Service Animal Fraud

Many people are fraudulently identifying their animals as service animals in order to receive certain disability rights.

Many people are fraudulently identifying their animals as service animals in order to receive certain disability rights.

In a world where nothing seems to surprise us any more, there seems to be a new surprise—people fraudulently applying for service animals or purchasing service paraphernalia to identify animals who are not trained as service animals. The New Hampshire legislature is considering a bill, HB 1568, an act relative to service animals, that would make it a “crime to impersonate a person with a disability in order to receive a service animal or service animal accessories.”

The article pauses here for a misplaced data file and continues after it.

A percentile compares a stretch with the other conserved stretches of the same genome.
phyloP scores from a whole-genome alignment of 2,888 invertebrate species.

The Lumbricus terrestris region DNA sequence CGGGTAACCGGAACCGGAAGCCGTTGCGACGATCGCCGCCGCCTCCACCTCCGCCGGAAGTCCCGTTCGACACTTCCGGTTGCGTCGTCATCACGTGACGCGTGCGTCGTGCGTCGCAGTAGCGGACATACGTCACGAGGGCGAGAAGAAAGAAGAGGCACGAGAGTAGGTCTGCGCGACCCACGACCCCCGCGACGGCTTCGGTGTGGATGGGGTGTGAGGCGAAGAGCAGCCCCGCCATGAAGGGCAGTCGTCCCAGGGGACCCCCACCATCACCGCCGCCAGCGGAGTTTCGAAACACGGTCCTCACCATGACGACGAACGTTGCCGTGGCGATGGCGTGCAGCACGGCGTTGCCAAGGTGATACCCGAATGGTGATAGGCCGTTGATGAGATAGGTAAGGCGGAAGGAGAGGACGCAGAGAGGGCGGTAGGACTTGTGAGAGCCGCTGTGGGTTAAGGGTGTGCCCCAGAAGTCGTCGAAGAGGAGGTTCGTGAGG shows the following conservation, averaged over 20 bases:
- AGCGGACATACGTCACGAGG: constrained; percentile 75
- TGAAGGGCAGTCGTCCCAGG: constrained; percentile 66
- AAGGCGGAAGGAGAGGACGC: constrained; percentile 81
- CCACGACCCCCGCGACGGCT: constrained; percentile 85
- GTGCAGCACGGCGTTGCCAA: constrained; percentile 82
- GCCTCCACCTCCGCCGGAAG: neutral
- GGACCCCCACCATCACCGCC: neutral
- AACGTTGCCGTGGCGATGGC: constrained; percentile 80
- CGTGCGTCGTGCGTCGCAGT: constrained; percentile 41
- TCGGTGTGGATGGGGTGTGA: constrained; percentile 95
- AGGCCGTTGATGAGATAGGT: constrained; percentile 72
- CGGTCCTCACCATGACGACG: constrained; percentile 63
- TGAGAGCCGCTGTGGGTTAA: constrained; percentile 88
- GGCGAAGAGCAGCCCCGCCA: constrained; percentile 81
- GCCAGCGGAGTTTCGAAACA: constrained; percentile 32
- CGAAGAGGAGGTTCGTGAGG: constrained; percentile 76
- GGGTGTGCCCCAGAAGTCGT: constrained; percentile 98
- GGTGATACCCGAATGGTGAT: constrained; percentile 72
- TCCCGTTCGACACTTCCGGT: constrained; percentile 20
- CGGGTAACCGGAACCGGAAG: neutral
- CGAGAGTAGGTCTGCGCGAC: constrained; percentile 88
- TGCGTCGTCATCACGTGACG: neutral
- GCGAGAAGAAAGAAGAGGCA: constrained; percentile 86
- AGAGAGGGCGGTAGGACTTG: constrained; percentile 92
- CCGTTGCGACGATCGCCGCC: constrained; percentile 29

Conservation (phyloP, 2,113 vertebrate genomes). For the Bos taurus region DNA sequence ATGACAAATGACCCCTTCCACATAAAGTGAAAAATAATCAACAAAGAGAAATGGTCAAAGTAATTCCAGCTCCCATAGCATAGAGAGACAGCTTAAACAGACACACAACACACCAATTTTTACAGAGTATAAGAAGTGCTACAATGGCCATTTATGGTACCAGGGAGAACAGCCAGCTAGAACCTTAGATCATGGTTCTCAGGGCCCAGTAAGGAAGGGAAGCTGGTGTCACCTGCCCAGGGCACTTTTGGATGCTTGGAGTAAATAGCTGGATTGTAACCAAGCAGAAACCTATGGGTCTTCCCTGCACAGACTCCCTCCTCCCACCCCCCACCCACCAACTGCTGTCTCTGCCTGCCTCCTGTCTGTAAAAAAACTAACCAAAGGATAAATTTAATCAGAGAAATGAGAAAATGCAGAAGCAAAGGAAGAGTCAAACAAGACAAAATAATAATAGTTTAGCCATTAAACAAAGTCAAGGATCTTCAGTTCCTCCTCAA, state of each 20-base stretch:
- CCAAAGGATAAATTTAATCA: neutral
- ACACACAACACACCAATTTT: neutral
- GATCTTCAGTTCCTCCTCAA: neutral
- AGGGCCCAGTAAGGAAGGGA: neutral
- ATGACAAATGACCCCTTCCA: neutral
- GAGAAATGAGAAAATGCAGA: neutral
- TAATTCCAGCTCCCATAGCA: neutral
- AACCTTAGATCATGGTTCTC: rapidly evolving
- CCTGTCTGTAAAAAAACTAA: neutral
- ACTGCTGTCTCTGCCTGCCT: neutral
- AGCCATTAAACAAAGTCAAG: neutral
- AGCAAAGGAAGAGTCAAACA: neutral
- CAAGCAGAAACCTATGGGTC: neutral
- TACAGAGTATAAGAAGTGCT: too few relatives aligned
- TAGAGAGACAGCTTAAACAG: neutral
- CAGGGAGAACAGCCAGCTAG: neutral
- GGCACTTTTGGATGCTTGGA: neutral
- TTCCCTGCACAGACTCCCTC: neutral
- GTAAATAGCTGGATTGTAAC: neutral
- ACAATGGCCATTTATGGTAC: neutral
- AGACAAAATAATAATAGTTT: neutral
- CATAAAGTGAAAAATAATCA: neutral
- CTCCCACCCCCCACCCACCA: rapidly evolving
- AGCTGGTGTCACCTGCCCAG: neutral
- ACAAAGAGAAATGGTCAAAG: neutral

The Americans with Disabilities Act of 1990 (ADA) grants certain rights to people with service animals and prohibits discrimination related to them. Service dogs, in particular, are the most often recognized animals who help perform tasks for people who have mental and physical disabilities. As the number of pet owners trying to pass their animals off as service animals grows, there may be a backlash against those who are validly entitled to use service animals.

The ADA does not require animals to be certified; it does require an owner to have documentation of a disability.

New Hampshire residents can contact their representatives to encourage them to support HB 1568. Residents of other states, contact your legislators to see if there are laws in your state. If not, ask them to sponsor a law that would protect the rights of service animals and their owners and punish those who fraudulently misrepresent their animals as service animals.

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